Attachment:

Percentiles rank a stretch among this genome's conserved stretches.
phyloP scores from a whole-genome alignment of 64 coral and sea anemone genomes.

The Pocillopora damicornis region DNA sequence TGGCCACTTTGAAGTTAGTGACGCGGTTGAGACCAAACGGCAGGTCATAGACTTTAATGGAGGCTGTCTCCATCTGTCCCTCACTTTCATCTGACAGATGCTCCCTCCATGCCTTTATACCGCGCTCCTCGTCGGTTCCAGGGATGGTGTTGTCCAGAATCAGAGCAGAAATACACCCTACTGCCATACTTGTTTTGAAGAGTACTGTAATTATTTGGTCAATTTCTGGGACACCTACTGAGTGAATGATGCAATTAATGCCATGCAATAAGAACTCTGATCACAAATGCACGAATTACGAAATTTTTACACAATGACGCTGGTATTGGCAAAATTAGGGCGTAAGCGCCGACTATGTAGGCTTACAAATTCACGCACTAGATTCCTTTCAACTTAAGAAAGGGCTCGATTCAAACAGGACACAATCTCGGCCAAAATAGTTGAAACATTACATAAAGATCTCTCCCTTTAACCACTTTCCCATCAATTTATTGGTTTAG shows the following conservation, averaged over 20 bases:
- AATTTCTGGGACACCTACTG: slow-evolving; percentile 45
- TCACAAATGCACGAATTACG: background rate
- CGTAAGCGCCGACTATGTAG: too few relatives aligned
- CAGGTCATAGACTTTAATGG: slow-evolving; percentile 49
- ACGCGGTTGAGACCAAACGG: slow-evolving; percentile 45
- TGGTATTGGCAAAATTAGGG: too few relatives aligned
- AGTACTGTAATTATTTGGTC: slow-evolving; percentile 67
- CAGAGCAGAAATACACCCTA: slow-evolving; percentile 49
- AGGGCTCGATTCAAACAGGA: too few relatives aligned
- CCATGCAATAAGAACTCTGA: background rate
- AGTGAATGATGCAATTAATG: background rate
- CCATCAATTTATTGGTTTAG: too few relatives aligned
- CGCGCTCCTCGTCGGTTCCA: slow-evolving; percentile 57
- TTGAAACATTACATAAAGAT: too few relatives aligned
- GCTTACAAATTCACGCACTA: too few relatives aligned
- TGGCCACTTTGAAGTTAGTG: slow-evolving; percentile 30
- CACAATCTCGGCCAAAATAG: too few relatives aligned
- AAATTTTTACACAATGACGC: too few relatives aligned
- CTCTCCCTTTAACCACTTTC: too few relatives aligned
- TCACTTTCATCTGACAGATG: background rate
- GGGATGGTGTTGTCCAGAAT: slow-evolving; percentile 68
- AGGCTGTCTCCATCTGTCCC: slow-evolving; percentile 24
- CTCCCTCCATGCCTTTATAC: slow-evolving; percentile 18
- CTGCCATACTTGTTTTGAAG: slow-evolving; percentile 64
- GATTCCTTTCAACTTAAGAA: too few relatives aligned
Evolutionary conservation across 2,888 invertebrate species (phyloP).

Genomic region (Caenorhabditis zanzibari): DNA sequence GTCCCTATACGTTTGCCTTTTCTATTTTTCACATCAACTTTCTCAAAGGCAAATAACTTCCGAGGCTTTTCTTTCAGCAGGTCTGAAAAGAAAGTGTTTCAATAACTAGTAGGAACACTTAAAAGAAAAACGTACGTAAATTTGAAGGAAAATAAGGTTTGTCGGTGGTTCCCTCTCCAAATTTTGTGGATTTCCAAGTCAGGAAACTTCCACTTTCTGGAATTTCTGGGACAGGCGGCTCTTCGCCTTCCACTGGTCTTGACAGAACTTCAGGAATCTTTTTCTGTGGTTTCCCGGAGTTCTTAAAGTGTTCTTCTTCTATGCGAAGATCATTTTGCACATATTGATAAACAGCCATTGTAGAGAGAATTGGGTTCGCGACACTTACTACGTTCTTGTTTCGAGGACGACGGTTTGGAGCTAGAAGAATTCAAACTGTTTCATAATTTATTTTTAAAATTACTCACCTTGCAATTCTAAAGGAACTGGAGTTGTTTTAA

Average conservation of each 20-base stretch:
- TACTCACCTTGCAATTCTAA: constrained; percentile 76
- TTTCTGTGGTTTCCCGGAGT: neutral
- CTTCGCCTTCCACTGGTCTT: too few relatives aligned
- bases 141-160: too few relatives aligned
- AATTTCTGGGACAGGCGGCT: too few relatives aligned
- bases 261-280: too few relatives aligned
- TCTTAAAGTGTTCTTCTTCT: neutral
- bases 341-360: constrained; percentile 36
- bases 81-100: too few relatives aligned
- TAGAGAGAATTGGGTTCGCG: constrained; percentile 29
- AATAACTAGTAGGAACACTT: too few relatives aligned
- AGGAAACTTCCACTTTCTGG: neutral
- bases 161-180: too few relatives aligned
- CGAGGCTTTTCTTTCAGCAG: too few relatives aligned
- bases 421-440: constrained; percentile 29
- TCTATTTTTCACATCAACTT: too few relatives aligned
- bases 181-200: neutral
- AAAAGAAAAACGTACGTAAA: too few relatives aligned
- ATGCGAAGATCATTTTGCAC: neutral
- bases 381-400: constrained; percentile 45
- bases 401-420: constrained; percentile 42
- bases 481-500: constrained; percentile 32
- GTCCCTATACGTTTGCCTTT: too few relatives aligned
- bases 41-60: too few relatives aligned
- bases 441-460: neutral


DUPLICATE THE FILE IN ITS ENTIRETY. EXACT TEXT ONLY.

Percentiles rank a stretch among this genome's conserved stretches.
phyloP scores from a whole-genome alignment of 64 coral and sea anemone genomes.

The Pocillopora damicornis region DNA sequence TGGCCACTTTGAAGTTAGTGACGCGGTTGAGACCAAACGGCAGGTCATAGACTTTAATGGAGGCTGTCTCCATCTGTCCCTCACTTTCATCTGACAGATGCTCCCTCCATGCCTTTATACCGCGCTCCTCGTCGGTTCCAGGGATGGTGTTGTCCAGAATCAGAGCAGAAATACACCCTACTGCCATACTTGTTTTGAAGAGTACTGTAATTATTTGGTCAATTTCTGGGACACCTACTGAGTGAATGATGCAATTAATGCCATGCAATAAGAACTCTGATCACAAATGCACGAATTACGAAATTTTTACACAATGACGCTGGTATTGGCAAAATTAGGGCGTAAGCGCCGACTATGTAGGCTTACAAATTCACGCACTAGATTCCTTTCAACTTAAGAAAGGGCTCGATTCAAACAGGACACAATCTCGGCCAAAATAGTTGAAACATTACATAAAGATCTCTCCCTTTAACCACTTTCCCATCAATTTATTGGTTTAG shows the following conservation, averaged over 20 bases:
- AATTTCTGGGACACCTACTG: slow-evolving; percentile 45
- TCACAAATGCACGAATTACG: background rate
- CGTAAGCGCCGACTATGTAG: too few relatives aligned
- CAGGTCATAGACTTTAATGG: slow-evolving; percentile 49
- ACGCGGTTGAGACCAAACGG: slow-evolving; percentile 45
- TGGTATTGGCAAAATTAGGG: too few relatives aligned
- AGTACTGTAATTATTTGGTC: slow-evolving; percentile 67
- CAGAGCAGAAATACACCCTA: slow-evolving; percentile 49
- AGGGCTCGATTCAAACAGGA: too few relatives aligned
- CCATGCAATAAGAACTCTGA: background rate
- AGTGAATGATGCAATTAATG: background rate
- CCATCAATTTATTGGTTTAG: too few relatives aligned
- CGCGCTCCTCGTCGGTTCCA: slow-evolving; percentile 57
- TTGAAACATTACATAAAGAT: too few relatives aligned
- GCTTACAAATTCACGCACTA: too few relatives aligned
- TGGCCACTTTGAAGTTAGTG: slow-evolving; percentile 30
- CACAATCTCGGCCAAAATAG: too few relatives aligned
- AAATTTTTACACAATGACGC: too few relatives aligned
- CTCTCCCTTTAACCACTTTC: too few relatives aligned
- TCACTTTCATCTGACAGATG: background rate
- GGGATGGTGTTGTCCAGAAT: slow-evolving; percentile 68
- AGGCTGTCTCCATCTGTCCC: slow-evolving; percentile 24
- CTCCCTCCATGCCTTTATAC: slow-evolving; percentile 18
- CTGCCATACTTGTTTTGAAG: slow-evolving; percentile 64
- GATTCCTTTCAACTTAAGAA: too few relatives aligned
Evolutionary conservation across 2,888 invertebrate species (phyloP).

Genomic region (Caenorhabditis zanzibari): DNA sequence GTCCCTATACGTTTGCCTTTTCTATTTTTCACATCAACTTTCTCAAAGGCAAATAACTTCCGAGGCTTTTCTTTCAGCAGGTCTGAAAAGAAAGTGTTTCAATAACTAGTAGGAACACTTAAAAGAAAAACGTACGTAAATTTGAAGGAAAATAAGGTTTGTCGGTGGTTCCCTCTCCAAATTTTGTGGATTTCCAAGTCAGGAAACTTCCACTTTCTGGAATTTCTGGGACAGGCGGCTCTTCGCCTTCCACTGGTCTTGACAGAACTTCAGGAATCTTTTTCTGTGGTTTCCCGGAGTTCTTAAAGTGTTCTTCTTCTATGCGAAGATCATTTTGCACATATTGATAAACAGCCATTGTAGAGAGAATTGGGTTCGCGACACTTACTACGTTCTTGTTTCGAGGACGACGGTTTGGAGCTAGAAGAATTCAAACTGTTTCATAATTTATTTTTAAAATTACTCACCTTGCAATTCTAAAGGAACTGGAGTTGTTTTAA

Average conservation of each 20-base stretch:
- TACTCACCTTGCAATTCTAA: constrained; percentile 76
- TTTCTGTGGTTTCCCGGAGT: neutral
- CTTCGCCTTCCACTGGTCTT: too few relatives aligned
- bases 141-160: too few relatives aligned
- AATTTCTGGGACAGGCGGCT: too few relatives aligned
- bases 261-280: too few relatives aligned
- TCTTAAAGTGTTCTTCTTCT: neutral
- bases 341-360: constrained; percentile 36
- bases 81-100: too few relatives aligned
- TAGAGAGAATTGGGTTCGCG: constrained; percentile 29
- AATAACTAGTAGGAACACTT: too few relatives aligned
- AGGAAACTTCCACTTTCTGG: neutral
- bases 161-180: too few relatives aligned
- CGAGGCTTTTCTTTCAGCAG: too few relatives aligned
- bases 421-440: constrained; percentile 29
- TCTATTTTTCACATCAACTT: too few relatives aligned
- bases 181-200: neutral
- AAAAGAAAAACGTACGTAAA: too few relatives aligned
- ATGCGAAGATCATTTTGCAC: neutral
- bases 381-400: constrained; percentile 45
- bases 401-420: constrained; percentile 42
- bases 481-500: constrained; percentile 32
- GTCCCTATACGTTTGCCTTT: too few relatives aligned
- bases 41-60: too few relatives aligned
- bases 441-460: neutral